In answering a request for negotiations from Venezuelan President Nicolas Maduro, Pope Francis told the embattled leader he's always supported mediated settlements -- but past efforts failed because agreements weren't honored.
According to a letter published by newspaper Corriere della Sera, the pope said there were repeated mediation efforts in recent years requested by Maduro and carried out by the Vatican that failed to find an "exit to the crisis" in Venezuela.
Spain's ABC reported the Vatican declined to say whether the letter was authentic.
While dozens of countries recognize opposition leader Juan Guaido as the country's legitimate president, several others like Russia, China, Turkey, North Korea, Cuba and Mexico still recognize Maduro. The Vatican has kept a more neutral stance, although the pontiff did not address Maduro as "president" in his Feb. 7 letter.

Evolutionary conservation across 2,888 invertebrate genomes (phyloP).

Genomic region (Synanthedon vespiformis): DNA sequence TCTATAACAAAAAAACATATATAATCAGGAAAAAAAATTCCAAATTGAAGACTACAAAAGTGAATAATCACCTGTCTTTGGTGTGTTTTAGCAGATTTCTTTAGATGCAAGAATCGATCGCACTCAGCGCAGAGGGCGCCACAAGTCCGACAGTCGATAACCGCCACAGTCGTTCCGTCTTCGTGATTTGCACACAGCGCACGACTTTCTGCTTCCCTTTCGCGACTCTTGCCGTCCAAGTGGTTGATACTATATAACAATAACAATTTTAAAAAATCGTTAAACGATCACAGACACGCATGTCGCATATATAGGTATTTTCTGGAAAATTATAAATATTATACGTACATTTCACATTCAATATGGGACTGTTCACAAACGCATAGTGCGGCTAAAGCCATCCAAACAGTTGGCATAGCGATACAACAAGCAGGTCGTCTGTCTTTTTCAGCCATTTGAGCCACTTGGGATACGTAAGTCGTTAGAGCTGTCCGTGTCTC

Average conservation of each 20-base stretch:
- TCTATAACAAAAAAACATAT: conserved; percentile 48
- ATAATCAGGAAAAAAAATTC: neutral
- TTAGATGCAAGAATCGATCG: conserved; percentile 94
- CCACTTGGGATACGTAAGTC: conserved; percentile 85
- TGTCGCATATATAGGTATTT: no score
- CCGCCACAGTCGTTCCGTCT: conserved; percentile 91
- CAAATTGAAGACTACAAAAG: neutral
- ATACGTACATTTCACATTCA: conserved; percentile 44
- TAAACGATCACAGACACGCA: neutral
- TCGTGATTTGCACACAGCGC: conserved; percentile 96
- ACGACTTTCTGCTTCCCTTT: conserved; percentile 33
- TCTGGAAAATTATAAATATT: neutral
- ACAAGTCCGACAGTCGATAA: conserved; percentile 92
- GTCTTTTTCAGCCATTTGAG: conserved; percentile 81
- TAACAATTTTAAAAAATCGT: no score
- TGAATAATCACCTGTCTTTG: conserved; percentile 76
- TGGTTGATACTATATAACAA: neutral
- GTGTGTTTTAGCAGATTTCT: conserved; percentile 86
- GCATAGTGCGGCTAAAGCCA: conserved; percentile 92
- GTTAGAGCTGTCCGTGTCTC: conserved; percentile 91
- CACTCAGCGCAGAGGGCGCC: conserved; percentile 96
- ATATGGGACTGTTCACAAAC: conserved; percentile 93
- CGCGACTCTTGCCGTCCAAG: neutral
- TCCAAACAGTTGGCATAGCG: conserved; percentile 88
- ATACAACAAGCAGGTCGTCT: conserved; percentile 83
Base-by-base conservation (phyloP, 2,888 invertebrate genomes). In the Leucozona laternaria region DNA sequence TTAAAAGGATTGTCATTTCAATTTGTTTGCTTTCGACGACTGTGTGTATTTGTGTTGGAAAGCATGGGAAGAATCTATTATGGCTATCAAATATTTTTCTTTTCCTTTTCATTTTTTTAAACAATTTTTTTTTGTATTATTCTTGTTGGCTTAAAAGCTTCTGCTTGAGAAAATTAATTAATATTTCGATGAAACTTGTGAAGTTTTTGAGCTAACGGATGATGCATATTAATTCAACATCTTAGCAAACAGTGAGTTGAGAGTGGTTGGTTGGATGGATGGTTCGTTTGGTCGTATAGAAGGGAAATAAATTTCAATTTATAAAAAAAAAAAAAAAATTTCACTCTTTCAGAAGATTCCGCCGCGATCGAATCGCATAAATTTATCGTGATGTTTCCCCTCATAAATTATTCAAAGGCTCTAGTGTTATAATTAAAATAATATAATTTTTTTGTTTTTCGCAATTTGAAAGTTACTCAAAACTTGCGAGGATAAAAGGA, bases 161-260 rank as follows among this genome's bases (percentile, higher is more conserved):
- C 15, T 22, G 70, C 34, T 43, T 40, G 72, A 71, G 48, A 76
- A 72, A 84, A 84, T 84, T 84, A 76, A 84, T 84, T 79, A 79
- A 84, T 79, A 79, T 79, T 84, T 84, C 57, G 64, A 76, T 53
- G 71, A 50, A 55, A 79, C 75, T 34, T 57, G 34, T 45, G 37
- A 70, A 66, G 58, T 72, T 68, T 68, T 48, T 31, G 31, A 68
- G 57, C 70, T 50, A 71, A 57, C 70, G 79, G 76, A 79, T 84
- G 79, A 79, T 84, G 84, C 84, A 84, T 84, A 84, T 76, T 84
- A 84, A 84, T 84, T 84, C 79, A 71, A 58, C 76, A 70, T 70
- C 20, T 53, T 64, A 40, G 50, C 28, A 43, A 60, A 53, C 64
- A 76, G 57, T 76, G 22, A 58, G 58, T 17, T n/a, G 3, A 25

According to National Catholic Reporter, the Vatican supports the Venezuelan bishops' conference, which recognizes Guaido as interim president.
Separately Wednesday, Italy added itself to the list of nations that recognize Guaido. The Italian Parliament held a hearing and concluded Maduro is not the president and acknowledged the National Assembly as the only legal institution in Venezuela.
This week, Guaido said large amounts of humanitarian aid are scheduled to enter Venezuela on Feb. 23 to help resolve the ongoing crisis. He said the lives of tens of thousands depend on it. Maduro has denied there's a crisis.
Guaido came to power after he was elected leader of the National Assembly last month. The assembly subsequently declared Maduro's re-election illegal and the presidency vacant. According to Venezuelan law, if the presidency is declared vacant the leadership of the National Assembly should legally take over.
Maduro has repeatedly blamed the United States as the reason behind its troubles, including the current political crisis.